October 09, 2008

Love numbers? Obsessed by the election? If so…

…you’ll love fivethirtyeight.com, which is one of the best blogs to emerge about the 2008 presidential election. The name comes from the number of delegate votes up for grabs in the election, and the site takes the daily feeds of national and statewide polls and synthesizes them to create a running set of predictions about the likely outcome of the election, which (as of today, 10/9/08) looks like this:

The site’s founder, Nate Silver, has been careful to try to build a model which takes into account the historical accuracy of the various polls that he draws from, as well as a number of other factors such as state demographics, to provide a view which is as likely to be accurate as anything you’ll encounter from the likes of Gallup or CNN.

I love the site because it’s a great demonstration of what can be done with a computer, some publicly available data, and a commitment to citizen journalism. And it seems I’m not the only one – having only started seven months ago, the site pulled in nearly 700,000 visits yesterday, and has earned Nate a certain degree of fame, culminating with an appearance this week on the Colbert Report:

And FiveThirtyEight.com has even garnered the praise of the folks at JunkCharts.com for the clarity of its charts – an achievement perhaps even more impressive than appearing on the Comedy Channel.

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December 11, 2006

Swivel - the YouTube of data?

Should have blogged about this last week, but other demands on my time prevailed.

There's an article on TechCrunch (brought to my attention by my colleague Justin) about the launch of Swivel, whose founders Dmitry Dimov and Brian Mulloy describe as the "YouTube of data". What they mean by this is that they've created a place where users can upload interesting data sets and then plot them against other data sets from other users to look for correlations, such as the interesting one below:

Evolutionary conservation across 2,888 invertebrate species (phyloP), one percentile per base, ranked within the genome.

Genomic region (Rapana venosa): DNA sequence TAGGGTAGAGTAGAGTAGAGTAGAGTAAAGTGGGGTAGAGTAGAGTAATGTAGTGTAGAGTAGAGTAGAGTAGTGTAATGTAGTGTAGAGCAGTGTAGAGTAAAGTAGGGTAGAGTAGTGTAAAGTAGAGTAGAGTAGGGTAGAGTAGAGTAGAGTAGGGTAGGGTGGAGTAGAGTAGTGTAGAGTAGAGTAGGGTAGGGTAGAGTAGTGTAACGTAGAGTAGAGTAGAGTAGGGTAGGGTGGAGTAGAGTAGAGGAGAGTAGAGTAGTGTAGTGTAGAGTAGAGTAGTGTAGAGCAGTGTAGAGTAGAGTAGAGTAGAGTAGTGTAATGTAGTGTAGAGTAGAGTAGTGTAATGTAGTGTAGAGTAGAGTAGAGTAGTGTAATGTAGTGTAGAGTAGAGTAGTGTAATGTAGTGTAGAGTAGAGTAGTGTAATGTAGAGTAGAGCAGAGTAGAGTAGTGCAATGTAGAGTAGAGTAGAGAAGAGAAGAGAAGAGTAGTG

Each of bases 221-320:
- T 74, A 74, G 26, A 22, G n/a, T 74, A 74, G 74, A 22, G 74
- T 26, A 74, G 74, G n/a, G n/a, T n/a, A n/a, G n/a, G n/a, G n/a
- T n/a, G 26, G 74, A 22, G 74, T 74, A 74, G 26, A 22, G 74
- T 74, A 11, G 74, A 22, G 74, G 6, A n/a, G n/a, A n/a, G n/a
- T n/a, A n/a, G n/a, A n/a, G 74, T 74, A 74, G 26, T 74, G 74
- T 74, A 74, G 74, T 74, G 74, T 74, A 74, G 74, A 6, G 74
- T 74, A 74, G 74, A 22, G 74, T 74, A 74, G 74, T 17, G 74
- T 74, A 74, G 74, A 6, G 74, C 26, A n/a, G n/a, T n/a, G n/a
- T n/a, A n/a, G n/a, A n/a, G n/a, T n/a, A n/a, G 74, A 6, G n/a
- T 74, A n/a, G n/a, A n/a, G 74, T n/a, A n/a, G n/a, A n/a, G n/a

Unfortunately I don't have much particularly interesting data to upload (and the data that I do have that is interesting is confidential), so I wasn't able to try this with some of my own data. Apparently when the site launches, you will be able to upload data and keep it private - though I don't know how many people will be happy to trust their precious data to a relatively unknown third party (not to mention the legal aspects).

If Swivel can overcome this obstacle, however (and they need to - charging for private data is their main revenue source, apparently), then they could be onto something. They're building out significant data center capability to perform correlations behind the scenes and suggest data sets that you might want to compare. But it will be interesting to see whether the correlations they come up with are anything more than just of the 'happy coincidence' variety (for example, the rising plot of oil prices in the chart above could appear to correlate nicely with the usage of World of Warcraft, if you're careful to pick the right range, etc). So perhaps Swivel should have a little tutorial on how correlation does not imply causation on their home page.

The site's other challenge is the cleanliness of the data - even when trying to compare data that was date-based, the site choked several times (doubtless these are problems that the team is working out), but there is a larger issue of 'standardization' of axes or segments. Date is (relatively) easy - you can make some assumptions about the date range that a particular data point relates to - but other ranges/segments are harder, such as:

  • Country (problems with old vs new names, regions, etc)